How to Build a Server Computer – Page 2


Server Motherboard

When building a computer, the most important decision is which type of motherboard? The motherboard you buy, will dictate the type of CPU you will need, the type and amount of RAM memory you will need, and whether or not you will need a graphics card. When researching the motherboard, you probably want to target your search to specify a ‘server’ motherboard. A server motherboard will have characteristics suitable for a server as opposed to say, a gaming computer. For instance, a server specific motherboard usually supports a lot of RAM, but may not require a dedicated graphics card since it will not be used to play 3D games. The motherboard may support additional management tools and storage functionality, like RAID or SAS (serial attached SCSI) support integrated into the motherboard. You will also need to decide on the architecture, deciding between either an Intel or an AMD motherboard.

For our class servers, we decided to go with Intel motherboards. The larger of the two server motherboards has two LGA 1366 sockets for two CPUs. The motherboard has twelve memory slots for DDR3 DIMM memory sticks.The server motherboard is an extended ATX (EATX) motherboard, 12×13 inches large.


ASUS Intel server motherboard, with 2 x LGA 1366 CPU sockets

The second motherboard is smaller than the first, a standard ATX form factor. Excellent cooling, features and extras. It also is an Intel motherboard with a LGA 1366 socket.

ASUS Workstation Intel motherboard

Video Demonstration

We install an ASUS EATX server motherboard into a Rosewill 4U server case. Once we placed the motherboard into the case, we realized that the standoff screw holes on the bottom plate did not matching the pattern of our motherboard, so we had to drill two additional holes into the plate, so that all of the necessary standoffs would be in place to hold the motherboard securely off of the bottom of the computer case.

How to Build a Server Computer – Page 3


Power Supplies

Typically, servers need to be running constantly. For instance, web servers that host e-commerce web sites cannot afford to go down for an extended period of time or their customers will lose money. For this reason, most commercial servers have redundant power supplies, that way if one fails, the other power supply takes over and the server stays online. For our classroom server, we decided to save money and purchase just a single power supply. One thing that you need to check on before you purchase, is the number and type of power connectors coming off of the power supply. In our case, the motherboard required two eight-pin power connectors to power the two CPUs. The power supply on the left also came with a five year warranty.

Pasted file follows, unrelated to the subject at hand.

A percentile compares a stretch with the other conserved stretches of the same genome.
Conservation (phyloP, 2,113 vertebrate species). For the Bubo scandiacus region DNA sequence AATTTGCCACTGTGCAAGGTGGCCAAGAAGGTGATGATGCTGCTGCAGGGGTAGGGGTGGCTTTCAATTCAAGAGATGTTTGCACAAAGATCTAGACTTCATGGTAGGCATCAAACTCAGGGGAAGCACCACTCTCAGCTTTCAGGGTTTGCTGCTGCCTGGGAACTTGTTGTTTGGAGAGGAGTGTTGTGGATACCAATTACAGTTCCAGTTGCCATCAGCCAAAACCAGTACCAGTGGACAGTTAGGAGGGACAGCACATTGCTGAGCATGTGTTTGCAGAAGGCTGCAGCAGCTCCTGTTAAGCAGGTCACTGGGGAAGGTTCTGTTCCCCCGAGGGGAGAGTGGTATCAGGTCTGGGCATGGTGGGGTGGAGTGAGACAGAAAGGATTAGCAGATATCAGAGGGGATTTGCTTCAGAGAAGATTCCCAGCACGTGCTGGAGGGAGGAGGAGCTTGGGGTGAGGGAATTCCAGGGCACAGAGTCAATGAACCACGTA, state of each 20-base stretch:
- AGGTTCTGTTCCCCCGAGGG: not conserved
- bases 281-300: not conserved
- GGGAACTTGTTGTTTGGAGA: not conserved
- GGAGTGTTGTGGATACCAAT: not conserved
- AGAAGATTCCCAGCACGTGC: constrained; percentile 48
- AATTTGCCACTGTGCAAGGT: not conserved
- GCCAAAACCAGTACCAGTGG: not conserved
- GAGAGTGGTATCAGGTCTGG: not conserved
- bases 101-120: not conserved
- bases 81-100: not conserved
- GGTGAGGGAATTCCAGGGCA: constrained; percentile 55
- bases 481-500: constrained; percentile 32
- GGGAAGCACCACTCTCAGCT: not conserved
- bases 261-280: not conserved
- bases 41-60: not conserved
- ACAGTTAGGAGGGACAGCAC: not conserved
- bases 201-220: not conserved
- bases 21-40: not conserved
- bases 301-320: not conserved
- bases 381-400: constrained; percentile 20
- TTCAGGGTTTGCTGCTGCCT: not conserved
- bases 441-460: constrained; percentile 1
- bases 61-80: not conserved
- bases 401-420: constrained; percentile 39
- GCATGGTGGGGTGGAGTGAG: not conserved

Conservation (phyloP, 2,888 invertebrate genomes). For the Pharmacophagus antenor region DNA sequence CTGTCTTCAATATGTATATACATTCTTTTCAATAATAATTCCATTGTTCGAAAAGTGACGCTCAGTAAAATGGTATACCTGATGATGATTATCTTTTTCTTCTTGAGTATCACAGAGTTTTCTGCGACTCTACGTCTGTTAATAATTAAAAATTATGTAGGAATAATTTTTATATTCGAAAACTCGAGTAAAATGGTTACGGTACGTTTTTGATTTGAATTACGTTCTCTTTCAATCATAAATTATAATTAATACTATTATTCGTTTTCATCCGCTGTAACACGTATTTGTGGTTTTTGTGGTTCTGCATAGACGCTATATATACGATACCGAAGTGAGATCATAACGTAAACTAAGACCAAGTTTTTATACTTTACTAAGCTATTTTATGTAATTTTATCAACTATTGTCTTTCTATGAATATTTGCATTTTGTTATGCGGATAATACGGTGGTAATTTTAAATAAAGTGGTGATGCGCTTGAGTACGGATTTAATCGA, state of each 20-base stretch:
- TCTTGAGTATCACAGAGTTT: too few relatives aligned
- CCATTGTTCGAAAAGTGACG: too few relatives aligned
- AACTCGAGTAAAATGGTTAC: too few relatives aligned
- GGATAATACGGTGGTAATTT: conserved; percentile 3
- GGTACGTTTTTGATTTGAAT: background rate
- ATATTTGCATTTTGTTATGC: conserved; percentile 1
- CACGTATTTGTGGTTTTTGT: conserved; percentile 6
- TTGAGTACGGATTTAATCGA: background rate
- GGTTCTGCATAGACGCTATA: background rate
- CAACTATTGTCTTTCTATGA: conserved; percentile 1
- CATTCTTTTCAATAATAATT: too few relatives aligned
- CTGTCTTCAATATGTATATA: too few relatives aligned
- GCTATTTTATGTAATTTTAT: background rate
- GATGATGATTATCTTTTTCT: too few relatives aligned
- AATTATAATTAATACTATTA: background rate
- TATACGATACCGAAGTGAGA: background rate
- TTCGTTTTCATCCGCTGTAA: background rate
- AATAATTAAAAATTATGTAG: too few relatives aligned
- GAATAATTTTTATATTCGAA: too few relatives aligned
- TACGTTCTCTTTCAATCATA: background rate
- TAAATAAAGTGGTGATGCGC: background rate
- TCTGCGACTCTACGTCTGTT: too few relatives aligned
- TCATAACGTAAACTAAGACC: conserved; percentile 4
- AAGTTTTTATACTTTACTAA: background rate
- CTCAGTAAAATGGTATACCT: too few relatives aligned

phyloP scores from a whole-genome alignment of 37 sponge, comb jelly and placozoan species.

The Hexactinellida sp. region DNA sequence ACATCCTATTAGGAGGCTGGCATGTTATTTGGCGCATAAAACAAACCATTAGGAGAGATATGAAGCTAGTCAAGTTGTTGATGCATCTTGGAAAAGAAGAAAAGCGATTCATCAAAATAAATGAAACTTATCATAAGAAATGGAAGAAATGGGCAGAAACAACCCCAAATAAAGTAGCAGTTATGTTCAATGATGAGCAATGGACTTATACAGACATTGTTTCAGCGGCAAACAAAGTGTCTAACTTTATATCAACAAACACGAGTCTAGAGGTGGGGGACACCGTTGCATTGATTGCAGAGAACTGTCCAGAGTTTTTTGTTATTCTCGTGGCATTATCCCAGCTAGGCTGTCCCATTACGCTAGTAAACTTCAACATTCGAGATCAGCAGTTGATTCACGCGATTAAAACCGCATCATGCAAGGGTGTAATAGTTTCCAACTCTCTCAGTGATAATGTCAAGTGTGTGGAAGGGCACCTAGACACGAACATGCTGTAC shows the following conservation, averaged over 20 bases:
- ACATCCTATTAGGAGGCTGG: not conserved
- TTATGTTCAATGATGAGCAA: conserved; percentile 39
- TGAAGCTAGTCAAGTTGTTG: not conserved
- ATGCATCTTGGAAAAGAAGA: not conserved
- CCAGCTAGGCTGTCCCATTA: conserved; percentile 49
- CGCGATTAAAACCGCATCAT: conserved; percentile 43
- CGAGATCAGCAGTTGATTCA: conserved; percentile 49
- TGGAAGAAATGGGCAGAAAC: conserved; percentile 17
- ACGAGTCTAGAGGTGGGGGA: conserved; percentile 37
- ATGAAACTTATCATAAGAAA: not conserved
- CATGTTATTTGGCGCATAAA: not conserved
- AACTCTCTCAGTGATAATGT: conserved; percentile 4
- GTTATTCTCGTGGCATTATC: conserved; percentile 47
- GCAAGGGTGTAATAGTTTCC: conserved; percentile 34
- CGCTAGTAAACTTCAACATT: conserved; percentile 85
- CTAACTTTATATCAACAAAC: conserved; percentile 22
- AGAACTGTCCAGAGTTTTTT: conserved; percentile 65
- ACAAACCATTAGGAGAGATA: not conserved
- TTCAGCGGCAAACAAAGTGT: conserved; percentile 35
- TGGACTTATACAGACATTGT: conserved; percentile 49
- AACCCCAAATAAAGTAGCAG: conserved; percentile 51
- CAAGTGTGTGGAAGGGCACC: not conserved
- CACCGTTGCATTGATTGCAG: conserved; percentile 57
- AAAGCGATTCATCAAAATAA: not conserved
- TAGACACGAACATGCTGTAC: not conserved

Installing a Power Supply Video Demonstration

In part 2 of the lab demonstration, we install an Athena Power power supply into our new classroom virtualization server.

How to Build a Server Computer


If you need a server computer, for your network why not build your own? Today, many organizations and businesses are virtualizing the host computers on their networks. In order to virtualize, you need a computer with the ability to serve multiple virtual machines over the local network. In our computer lab, we are engaging this current trend; we are implementing virtual host computers, but we are in the need of servers capable of handling the greater demand on system resources. Instead of purchasing a few expensive enterprise level servers, we decided it would be less expensive and more fun, to just build our own.

Purchasing Online

Here are some great online stores for researching and purchasing your computer components:,,, and To build our lab servers, we purchased all of our computer components from Newegg offers regular 24 hour deals, rebates, and promotional codes if you are a regular shopper. You can find great deals if you are not in a hurry, and your are willing to not buy all of the parts in only one day.

Here is an outline of the computer components we used to build our servers:

Computer Cases

We decided to go with a server style case that could mount on a rack. Rack mounted servers and networking devices are labeled in 1.75 inch height units like 1U, 2U, 3U etc.. The cases we bought are 4U, meaning 4 x 1.75 inches tall. The key question when researching a computer case is will it fit the motherboard you are purchasing? In our case, we needed to make sure that we had a case that could fit a 12″x13″ motherboard (see below), which is unusually large. You also want to make sure that your case has enough fans to properly move air through the case, keeping the system from overheating. For a server, you want to consider purchasing a computer case with a locking front panel, protecting unauthorized people from quickly accessing the server’s optical drive, USB drive, power and reset switches.

Rosewill 4U server cases with locking front panel and front panel fans

Inside picture of the server case, showing interior fans and motherboard plate, standoffs and standoff hole patterns

Motherboard standoff and case plate holes

See the video tutorials for this project starting on the next page: How to Build a Server Computer – Page 2